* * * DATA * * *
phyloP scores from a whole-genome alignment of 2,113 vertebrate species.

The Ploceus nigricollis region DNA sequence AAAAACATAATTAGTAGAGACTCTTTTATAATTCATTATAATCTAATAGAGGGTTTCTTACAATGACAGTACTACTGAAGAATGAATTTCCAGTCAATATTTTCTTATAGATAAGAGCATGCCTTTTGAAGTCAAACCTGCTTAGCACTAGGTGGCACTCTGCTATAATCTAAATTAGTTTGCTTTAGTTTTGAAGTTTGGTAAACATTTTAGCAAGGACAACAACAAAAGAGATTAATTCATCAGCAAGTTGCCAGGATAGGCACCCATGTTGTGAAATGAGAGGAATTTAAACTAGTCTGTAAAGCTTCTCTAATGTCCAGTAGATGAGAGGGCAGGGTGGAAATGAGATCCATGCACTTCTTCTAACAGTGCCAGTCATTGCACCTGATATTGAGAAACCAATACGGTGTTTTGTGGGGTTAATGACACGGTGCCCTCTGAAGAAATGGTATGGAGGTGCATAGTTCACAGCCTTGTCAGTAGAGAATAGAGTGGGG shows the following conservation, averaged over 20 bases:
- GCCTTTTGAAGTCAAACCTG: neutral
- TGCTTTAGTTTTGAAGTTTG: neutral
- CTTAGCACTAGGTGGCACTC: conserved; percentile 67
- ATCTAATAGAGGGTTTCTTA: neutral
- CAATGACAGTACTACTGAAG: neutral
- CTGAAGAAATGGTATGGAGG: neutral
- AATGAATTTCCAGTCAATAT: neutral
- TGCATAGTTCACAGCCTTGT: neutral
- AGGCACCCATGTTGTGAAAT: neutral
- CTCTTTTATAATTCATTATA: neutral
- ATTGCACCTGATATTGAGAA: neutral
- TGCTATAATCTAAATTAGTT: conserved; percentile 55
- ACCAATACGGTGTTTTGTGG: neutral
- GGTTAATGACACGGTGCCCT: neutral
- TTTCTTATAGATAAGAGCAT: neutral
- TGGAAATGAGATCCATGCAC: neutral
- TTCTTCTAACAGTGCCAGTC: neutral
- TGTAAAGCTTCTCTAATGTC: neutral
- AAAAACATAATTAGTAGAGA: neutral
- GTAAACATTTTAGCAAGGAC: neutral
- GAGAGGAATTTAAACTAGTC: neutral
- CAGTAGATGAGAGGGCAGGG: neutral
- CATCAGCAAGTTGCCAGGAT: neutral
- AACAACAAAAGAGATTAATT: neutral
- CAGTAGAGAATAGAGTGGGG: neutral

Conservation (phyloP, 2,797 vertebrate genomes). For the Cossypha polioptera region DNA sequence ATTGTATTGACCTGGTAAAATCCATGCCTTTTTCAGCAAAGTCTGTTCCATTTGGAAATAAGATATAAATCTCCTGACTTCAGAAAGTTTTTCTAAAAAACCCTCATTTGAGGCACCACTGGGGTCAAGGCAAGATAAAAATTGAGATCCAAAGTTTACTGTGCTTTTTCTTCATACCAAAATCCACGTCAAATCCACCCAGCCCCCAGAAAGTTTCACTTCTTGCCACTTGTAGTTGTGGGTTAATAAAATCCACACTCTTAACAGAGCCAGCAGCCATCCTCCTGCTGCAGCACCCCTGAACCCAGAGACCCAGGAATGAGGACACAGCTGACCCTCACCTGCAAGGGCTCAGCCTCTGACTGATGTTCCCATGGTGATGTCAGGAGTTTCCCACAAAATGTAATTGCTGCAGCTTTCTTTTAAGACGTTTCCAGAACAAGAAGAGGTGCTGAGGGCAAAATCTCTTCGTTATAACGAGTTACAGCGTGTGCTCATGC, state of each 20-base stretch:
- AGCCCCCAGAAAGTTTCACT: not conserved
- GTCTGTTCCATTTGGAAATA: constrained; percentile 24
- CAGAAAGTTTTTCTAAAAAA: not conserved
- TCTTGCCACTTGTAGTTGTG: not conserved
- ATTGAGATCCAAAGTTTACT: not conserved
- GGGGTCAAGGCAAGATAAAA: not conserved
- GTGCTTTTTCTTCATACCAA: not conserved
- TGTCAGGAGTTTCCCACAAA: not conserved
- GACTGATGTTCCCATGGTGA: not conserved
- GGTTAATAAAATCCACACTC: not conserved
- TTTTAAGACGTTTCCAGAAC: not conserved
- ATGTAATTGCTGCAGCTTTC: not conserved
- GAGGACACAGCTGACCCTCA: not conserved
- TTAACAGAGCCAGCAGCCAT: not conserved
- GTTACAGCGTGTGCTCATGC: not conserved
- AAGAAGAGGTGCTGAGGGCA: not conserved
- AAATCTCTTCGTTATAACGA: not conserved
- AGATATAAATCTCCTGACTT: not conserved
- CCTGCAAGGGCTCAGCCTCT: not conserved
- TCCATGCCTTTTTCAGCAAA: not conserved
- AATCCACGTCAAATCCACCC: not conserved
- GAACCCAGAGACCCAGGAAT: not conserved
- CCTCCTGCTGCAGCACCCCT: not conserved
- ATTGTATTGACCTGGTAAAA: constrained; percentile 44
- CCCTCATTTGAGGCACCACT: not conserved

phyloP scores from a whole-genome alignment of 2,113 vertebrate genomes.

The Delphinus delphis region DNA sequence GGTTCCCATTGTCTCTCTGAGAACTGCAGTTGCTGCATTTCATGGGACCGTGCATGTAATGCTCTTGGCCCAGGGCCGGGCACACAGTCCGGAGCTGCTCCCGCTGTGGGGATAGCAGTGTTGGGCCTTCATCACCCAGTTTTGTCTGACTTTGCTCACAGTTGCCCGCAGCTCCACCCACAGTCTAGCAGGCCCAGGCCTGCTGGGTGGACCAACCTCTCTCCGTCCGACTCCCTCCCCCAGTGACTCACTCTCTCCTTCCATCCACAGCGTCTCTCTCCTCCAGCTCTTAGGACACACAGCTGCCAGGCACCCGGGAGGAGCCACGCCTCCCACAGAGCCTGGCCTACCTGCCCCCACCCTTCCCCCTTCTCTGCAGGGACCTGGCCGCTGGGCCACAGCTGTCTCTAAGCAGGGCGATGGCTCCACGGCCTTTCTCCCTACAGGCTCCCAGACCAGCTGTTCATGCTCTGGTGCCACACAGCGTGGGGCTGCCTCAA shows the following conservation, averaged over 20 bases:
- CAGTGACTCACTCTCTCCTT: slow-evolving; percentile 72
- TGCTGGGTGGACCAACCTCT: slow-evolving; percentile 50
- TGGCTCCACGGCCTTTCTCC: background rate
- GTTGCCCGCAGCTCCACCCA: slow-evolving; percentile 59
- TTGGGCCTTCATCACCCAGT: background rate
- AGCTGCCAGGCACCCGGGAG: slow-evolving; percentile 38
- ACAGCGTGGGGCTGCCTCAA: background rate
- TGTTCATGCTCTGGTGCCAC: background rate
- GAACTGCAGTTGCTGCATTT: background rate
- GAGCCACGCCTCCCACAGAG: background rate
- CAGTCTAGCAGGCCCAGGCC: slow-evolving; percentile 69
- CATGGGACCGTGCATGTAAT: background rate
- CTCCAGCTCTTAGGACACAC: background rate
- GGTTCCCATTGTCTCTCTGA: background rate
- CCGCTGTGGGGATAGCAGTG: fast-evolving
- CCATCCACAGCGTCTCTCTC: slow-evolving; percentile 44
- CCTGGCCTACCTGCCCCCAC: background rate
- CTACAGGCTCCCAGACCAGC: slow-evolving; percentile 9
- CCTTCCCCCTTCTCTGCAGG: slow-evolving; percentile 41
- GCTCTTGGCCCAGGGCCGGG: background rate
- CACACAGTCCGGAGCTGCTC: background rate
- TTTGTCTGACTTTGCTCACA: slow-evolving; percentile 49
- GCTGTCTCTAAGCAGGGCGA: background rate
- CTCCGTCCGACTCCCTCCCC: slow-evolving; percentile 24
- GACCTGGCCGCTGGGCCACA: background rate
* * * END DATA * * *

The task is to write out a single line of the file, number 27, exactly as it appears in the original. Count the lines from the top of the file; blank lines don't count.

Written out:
- CAGTAGAGAATAGAGTGGGG: neutral